Accordingly, based on the undisputed evidence contained in the parties' submissions, the Court finds that the forum-selection clause referenced in the Merchant Application governs. Plaintiff makes no effort to show why applying this forum-selection clause here would be inappropriate. Therefore, the Court grants Defendant's request that this action be transferred to the United States District Court for the Northern District of Georgia.

In light of the decision to transfer this case, the Court does not address the portion of Defendant's motion seeking dismissal of Plaintiff's negligence claim. Pursuant to the choice of law provision in the Merchant Application, this issue depends on questions of Georgia law. Pl.'s Opp'n, Ex. 1, Ex. A at 8. Accordingly, it is more appropriately resolved by the Georgia district court than this Court. See Piper Aircraft Co. v. Reyno, 454 U.S. 235, 241 n. 6,

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102 S.Ct. 252, 70 L.Ed.2d 419 (1981) (noting " the interest in having the trial of a diversity case in a forum that is at home with the law that must govern the action" ).

IV. CONCLUSION

For the foregoing reasons, Defendant's [9] Motion to Transfer and Partial Motion to Dismiss for Failure to State a Claim Upon Which Relief Can be Granted is GRANTED IN PART. Specifically, the Court grants Defendant's request that this action be transferred to the United States District Court for the Northern District of Georgia. The Court does not address the portion of Defendant's motion seeking dismissal of Plaintiff's negligence claim, as this issue is more appropriately resolved by the court to which this case is transferred. An appropriate Order accompanies this Memorandum Opinion.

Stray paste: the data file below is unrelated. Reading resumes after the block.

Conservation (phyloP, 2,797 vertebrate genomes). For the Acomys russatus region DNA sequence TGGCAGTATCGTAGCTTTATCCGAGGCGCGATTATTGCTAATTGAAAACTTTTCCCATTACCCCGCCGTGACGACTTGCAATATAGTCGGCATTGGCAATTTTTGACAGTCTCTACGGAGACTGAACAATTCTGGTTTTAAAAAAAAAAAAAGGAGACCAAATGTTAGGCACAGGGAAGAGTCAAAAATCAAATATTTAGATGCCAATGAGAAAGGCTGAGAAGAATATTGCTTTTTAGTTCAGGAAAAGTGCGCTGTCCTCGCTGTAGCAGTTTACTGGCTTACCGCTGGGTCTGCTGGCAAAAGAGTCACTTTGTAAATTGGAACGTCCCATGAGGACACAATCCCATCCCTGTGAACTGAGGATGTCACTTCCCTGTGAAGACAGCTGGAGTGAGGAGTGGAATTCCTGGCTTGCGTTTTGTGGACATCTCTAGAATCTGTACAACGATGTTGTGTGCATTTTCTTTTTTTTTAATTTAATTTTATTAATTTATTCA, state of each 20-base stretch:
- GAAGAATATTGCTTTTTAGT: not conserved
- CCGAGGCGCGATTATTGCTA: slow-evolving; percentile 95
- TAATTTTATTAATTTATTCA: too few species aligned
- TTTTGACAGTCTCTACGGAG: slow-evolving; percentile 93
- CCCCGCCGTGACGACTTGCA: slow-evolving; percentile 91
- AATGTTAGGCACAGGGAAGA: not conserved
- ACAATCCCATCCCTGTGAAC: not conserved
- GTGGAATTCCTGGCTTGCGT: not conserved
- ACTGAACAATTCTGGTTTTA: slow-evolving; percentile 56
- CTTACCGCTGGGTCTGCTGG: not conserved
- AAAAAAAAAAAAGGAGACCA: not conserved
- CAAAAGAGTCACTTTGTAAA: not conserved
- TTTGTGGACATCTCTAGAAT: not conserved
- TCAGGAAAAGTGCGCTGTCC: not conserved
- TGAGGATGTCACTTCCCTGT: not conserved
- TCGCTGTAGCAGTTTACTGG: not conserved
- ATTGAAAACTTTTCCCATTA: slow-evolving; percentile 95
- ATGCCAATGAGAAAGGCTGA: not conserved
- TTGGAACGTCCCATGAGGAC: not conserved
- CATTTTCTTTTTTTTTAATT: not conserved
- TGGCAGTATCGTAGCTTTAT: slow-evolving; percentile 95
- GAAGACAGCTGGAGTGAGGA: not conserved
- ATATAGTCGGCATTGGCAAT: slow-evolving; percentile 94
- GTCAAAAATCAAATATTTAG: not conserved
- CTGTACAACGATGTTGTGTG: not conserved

ORDER

For the reasons stated in the accompanying Memorandum Opinion, it is, this 23rd day of April, 2014, hereby

ORDERED that Defendant's [9] Motion to Transfer and Partial Motion to Dismiss for Failure to State a Claim Upon Which Relief Can be Granted is GRANTED IN PART; and it is further

ORDERED that this action is transferred to the United States District Court for the Northern District of Georgia.

SO ORDERED.